By Joanna Fletcher
HTML email lets you give your customers a rich experience whenever they open a message from you. You can use HTML, the language of the Internet, to include your logo, graphics and professional layouts in your message, making every email look more like a custom-designed brochure or newsletter.
Many programs can tell whether or not an email was opened, for how long, and whether it was saved, deleted, or even forwarded to a secondary address, by using a tracking pixel in an HTML email. This is a single pixel — one tiny dot on your screen — that has tracking code wrapped around it. It is “invisible” as part of an HTML email but can provide you with extremely valuable information about how well your email blasts are working and help you craft your subject lines in the most appealing way.
Those people who are sensitive to privacy and security concerns may read email that has been sent only in plain text, because it removes the possibility of tracking or bugs that can report back to the sender on what happened to the email. This is one of the reasons why most of the spam received today is in HTML format. Tracking pixels can include all kinds of bugging software that gives the unscrupulous access to your private information. HTML email files are large, which may cause problems for those with limited email storage space, those with slow Internet connections or those using older software.
When you send a text-only email, you lose the possibility of a tracking pixel. This means that while your words may reach your customer list, you have no way to find out their impact. Some email programs can request a “read receipt” from customers; however, those people sensitive to being tracked are likely to turn off a default receipt option or refuse it if asked directly. These are the kinds of customers who will join your email list only if they can choose to have it delivered text-only.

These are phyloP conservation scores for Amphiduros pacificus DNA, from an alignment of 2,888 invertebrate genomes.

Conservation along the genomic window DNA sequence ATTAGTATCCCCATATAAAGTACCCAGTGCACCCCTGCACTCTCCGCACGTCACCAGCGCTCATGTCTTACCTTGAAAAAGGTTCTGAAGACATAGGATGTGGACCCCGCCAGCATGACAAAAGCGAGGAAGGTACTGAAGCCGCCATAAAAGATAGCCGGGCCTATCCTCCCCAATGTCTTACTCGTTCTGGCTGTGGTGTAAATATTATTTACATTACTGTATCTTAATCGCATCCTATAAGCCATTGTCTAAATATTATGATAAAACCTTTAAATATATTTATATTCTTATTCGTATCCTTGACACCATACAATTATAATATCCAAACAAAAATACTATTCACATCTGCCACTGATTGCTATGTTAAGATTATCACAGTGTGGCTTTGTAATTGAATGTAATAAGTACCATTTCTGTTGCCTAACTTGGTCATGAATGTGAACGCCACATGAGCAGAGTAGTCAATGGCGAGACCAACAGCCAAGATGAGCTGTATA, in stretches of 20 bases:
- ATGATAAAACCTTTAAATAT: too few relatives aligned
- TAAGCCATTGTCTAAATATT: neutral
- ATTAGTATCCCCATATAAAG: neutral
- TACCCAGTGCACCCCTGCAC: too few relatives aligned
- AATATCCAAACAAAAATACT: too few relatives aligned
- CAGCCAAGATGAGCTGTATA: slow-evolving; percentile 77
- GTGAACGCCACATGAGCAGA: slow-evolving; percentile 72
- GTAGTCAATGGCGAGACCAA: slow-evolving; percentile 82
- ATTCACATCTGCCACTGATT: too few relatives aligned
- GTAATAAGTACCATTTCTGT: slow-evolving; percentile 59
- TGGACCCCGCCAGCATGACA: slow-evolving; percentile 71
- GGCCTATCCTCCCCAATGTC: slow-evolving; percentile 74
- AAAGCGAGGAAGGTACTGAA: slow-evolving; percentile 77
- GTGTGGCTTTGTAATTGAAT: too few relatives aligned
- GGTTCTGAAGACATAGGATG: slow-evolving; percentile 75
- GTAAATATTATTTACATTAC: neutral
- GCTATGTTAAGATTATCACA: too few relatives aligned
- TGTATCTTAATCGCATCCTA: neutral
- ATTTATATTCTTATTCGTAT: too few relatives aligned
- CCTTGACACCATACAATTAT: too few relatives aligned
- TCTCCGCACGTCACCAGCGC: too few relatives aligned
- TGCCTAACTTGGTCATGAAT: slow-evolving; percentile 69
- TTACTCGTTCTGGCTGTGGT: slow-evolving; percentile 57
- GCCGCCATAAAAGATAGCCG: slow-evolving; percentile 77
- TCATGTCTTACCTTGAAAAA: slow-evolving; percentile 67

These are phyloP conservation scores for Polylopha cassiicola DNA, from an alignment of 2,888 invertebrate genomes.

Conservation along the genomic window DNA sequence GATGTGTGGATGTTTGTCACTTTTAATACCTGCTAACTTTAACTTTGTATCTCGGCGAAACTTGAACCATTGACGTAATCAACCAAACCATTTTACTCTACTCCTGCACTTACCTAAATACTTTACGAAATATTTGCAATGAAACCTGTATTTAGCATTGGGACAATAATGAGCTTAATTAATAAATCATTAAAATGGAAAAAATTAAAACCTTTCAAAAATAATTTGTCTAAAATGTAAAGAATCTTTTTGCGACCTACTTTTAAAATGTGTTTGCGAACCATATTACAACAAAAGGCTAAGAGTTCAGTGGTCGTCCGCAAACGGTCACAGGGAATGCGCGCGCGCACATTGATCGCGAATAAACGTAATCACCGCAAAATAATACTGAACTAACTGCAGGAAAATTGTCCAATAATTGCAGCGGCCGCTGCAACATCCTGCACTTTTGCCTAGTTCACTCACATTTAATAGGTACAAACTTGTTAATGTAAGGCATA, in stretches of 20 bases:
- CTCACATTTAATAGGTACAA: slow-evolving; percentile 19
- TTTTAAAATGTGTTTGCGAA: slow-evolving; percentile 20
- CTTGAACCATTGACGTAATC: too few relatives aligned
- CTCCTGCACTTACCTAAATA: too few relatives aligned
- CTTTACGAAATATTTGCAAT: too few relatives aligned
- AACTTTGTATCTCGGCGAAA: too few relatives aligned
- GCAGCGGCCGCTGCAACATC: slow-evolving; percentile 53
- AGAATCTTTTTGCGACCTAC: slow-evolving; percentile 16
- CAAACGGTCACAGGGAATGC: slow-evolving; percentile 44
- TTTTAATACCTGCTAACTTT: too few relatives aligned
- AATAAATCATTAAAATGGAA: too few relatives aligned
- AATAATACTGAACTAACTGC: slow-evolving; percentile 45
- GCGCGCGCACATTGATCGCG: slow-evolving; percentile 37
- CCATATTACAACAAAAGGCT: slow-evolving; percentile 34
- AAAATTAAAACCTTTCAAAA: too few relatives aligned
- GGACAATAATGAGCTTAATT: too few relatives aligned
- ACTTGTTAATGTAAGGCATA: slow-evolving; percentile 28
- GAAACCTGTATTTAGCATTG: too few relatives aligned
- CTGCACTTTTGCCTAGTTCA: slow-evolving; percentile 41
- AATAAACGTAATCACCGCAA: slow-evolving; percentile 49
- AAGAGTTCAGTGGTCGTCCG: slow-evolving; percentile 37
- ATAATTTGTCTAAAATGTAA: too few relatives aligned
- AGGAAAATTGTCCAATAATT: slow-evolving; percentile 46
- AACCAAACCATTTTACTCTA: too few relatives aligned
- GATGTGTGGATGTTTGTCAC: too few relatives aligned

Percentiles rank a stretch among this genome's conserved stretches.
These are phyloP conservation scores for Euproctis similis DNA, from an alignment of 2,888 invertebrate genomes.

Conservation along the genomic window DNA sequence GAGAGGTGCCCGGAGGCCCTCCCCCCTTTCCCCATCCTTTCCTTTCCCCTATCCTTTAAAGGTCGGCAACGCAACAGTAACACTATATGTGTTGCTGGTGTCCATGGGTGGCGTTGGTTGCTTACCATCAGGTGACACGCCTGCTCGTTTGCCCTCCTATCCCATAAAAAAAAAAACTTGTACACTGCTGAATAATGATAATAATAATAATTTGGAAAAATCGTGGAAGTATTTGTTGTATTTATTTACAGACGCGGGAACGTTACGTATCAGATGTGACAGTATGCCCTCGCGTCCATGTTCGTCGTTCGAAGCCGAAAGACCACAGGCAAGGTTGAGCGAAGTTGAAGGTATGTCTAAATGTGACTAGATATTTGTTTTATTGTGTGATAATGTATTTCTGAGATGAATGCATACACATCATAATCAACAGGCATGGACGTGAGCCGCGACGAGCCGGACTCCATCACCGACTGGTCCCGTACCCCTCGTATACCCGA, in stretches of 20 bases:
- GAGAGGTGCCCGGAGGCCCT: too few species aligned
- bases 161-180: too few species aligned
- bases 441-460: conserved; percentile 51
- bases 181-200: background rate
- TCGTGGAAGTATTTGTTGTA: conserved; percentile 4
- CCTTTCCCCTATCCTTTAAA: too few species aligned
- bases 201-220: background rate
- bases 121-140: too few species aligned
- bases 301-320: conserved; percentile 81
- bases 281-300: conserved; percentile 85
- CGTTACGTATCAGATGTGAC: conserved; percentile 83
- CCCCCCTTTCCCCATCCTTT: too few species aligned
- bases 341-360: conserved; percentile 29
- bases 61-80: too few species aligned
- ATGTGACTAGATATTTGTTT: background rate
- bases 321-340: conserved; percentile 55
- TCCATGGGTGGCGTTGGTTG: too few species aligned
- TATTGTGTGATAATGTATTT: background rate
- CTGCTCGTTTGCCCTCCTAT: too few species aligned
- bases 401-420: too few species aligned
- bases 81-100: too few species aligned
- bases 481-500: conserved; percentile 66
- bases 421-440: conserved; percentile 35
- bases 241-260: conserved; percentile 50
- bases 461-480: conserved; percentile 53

The best way to tell whether your text-only message is effective is to include a unique Web page address (URL) in the plain text email. That way, you can see how many people who received and read your email did actually click through to your Web site, arguably the most important information to know anyway.
When to Use Text-Only
Give your customers the option of text-only and see how many take you up on it. Text-only is also appropriate for email that is a last-minute, rush, hot deal or special offer for select list members. Using text-only can imply that there is no time to craft an HTML page, spurring a customer to buy. Use unique landing URLs to track text-only conversions and ensure that your message is equally gripping in both formats.
About the Author
Joanna Fletcher is a netizen who has lived, worked, and played in virtual space for most of her life. Her entrepreneurial flair is topped only by her tolerance for failure.